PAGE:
Introduced at Barcelona's Mobile World Congress, Sony's new Xperia Z4 Tablet appears to be a worthy successor to the brand's former VAIO notebook range. The device is the latest in a growing offer of mobile terminals sold with work-focused software and removable keyboards, features that position them as viable replacements for traditional notebooks.
While Sony's new device will of course compete with other 10-inch tablets, it is also positioned as a rival to certain ultra-portable notebooks. The Xperia Z4 Tablet is one of the lightest and thinnest tablets on the market, measuring 6.1mm thick just like the iPad Air 2. In terms of technical specs, the tablet boasts an HD screen (2048x1080 pixels) and an octacore Qualcomm Snapdragon 810 processor. The manufacturer claims the device is waterproof and has a battery life of 17 hours of video play.
The inclusion of Microsoft Office, in addition to accessories such as a keyboard with a touchpad, result in a user experience similar to that of a classic notebook. The Xperia Z4 Tablet, which runs Android Lollipop (5.0) with an in-house layer, will go on sale worldwide starting in June 2015. Prices in Europe range from €559 (around $621) with WiFi and no keyboard to €759 (around $844) with 4G and a keyboard.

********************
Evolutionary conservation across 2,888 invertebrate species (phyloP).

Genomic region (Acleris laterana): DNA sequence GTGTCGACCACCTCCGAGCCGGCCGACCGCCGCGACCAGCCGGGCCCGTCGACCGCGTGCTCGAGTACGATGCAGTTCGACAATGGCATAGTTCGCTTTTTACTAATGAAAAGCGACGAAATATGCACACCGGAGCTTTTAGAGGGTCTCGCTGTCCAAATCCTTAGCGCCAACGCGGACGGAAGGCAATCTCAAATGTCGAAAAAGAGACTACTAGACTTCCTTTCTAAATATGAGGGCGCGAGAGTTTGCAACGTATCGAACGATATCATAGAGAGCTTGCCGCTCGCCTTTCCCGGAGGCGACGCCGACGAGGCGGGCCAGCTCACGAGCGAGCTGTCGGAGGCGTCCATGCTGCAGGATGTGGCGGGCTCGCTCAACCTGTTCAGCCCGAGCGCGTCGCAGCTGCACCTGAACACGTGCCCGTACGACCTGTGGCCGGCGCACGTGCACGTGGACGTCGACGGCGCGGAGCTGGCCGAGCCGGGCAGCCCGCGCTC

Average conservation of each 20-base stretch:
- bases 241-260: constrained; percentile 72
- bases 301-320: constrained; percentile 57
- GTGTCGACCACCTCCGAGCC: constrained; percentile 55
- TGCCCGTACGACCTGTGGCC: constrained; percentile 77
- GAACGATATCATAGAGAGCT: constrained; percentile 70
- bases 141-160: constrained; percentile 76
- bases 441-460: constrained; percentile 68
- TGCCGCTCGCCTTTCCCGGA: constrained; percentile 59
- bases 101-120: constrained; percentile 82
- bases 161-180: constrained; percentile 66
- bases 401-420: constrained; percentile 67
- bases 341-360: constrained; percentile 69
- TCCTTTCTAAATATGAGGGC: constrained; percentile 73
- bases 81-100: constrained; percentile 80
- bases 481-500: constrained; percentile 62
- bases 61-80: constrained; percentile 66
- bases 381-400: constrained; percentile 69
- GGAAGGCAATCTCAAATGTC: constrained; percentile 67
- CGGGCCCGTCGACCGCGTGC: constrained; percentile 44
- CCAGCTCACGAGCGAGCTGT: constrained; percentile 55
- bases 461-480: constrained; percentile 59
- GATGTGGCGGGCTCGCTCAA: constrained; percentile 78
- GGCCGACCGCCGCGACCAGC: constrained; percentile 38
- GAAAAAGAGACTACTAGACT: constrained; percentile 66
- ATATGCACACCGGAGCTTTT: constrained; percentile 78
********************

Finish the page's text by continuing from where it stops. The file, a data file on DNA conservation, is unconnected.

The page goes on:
Sony is not the first brand to market a tablet as a notebook alternative. One of the best known examples from the recent past is Microsoft's Surface Pro 3, which the brand has presented as a direct competitor to Apple's Macbook Air.
A hybrid between a notebook and a tablet, the Surface Pro 3 is delivered with Windows 8.1 and the Microsoft Office suite. With a 12-inch HD screen, next-generation Intel processors and a featherweight design, the device attempts to combine the best of both worlds. However, many consumers were turned off by the high price point, as the Surface Pro 3 sells for between €799/$799 and €1849/$1949, without the removable keyboard.
The real pioneer in the hybrid tablet sector was Asus, which launched its Transformer Pad range in 2011. The idea, which has since been co-opted by several other brands, was to combine a touchscreen tablet with a removable keyboard, allowing users to switch back and forth between a more entertainment-focused configuration and a laptop-like one for work. Today most major tech brands, from Acer to Apple and Samsung, sell dedicated keyboards designed for use with their tablets.